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David Spades
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Hi,

So, I have a string of number of any length like 231654894321. the object is very simple:


but how do I invoke scarmble()? what HTTP method and how should the URI look so it would be considered RESTful?
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William Brogden
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1. REST is an architectural style not an API (but a REST toolkit may impose an API)

2. The HTTP method depend on what you are doing with the resource - GET POST PUT DELETE - all have separate implications

3. The URL would reflect how the server knows about the resource.

Bill
 
David Spades
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well, I'm doing scramble() on numberstring, so how should the URL look?
adding /scramble at the end ?
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Dave Tolls
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David Spades wrote:well, I'm doing scramble() on numberstring, so how should the URL look?
adding /scramble at the end ?
thanks


Where is NumberString held in between requests?

Most RESTful services are stateless, so modifying something tends to require some form of identifier so the server code knows what thing to change.
If scramble() is some form of maintenance task (fire and forget, or similar) or general reporting then OK, no extra data is needed.

In essence what your endpoint URL looks like is defined by the task it is supposed to be performing. And that should be (IMO) defined without concern for the underlying existing code. Indeed, it should be defined before the code is written.
 
David Spades
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numberstring is persisted in DB, and yes, if you could see in the POJO structure, each numberstring has id.
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William Brogden
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David Spades wrote:well, I'm doing scramble() on numberstring, so how should the URL look?
adding /scramble at the end ?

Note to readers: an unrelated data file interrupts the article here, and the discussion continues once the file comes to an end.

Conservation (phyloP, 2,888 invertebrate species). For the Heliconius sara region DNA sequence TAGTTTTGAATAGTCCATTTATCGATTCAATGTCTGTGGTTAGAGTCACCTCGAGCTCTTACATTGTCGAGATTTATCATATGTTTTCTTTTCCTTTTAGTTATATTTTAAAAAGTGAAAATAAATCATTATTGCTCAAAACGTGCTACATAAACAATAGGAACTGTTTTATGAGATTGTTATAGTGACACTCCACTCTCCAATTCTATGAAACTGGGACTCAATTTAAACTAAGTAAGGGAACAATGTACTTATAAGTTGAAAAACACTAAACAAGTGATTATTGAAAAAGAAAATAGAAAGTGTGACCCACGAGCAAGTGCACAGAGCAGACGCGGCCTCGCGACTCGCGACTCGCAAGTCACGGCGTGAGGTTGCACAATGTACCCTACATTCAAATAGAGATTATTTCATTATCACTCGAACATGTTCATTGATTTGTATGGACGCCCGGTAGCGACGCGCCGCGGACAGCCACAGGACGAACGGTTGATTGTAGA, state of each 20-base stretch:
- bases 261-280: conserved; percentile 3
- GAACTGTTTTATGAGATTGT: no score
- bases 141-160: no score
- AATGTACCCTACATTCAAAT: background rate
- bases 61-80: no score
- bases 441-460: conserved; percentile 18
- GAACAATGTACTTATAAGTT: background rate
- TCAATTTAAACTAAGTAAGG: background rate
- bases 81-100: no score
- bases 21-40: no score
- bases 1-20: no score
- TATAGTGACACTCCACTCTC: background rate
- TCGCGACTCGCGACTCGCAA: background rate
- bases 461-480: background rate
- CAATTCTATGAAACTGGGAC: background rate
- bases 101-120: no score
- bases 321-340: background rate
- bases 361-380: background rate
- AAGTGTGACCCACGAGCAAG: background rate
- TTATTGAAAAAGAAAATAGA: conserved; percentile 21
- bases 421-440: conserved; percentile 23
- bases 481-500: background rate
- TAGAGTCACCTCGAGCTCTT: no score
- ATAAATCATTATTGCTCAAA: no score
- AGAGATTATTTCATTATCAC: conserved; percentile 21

thanks


Does scramble modify a variable that persists on the server? That would be a POST
If not, I suppose it would be a GET since the resource is not changed.

Bill
 
David Spades
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ok, but what about the URI? do we append scramble at the end? I thought this is unRESTful? since scramble is not a resource, but a way to manipulate resource.
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Tim Holloway
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The URI can be anything. URL requests come into the server, the server matches them up against its webapp contexts to figure out which webapp will receive the request, then the webapp's web.xml is examined to see what servlet, if any matches the URI. If none do, the server resorts to its default mechanisms, trying for a JSP or a resource file. However for ReST, you're generally going to be sending it to a servlet. The servlet can then further dissect the incoming URL any way it wants to.

One of the easiest ways to get ReST running in a Java webapp is to use the Apache CXF library. CXF allows you to construct POJO objects to handle the requests and by annotating the POJO methods, to map a specific URI to a method. Like so:

 
David Spades
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ah, my question was how the URI should look like. In your example, the URI will have /GetLastSyncDate, but there's no such resource with the name GetLastSyncDate. in fact, GetLastSyncDate is a method, not resource. My question is, is this RESTful?
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William Brogden
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I see no reason to get picky about whether executing a method versus returning a variable is RESTful.

If the operation gives the same result every time then it is idempotent and a good fit to a GET operation.

Bill
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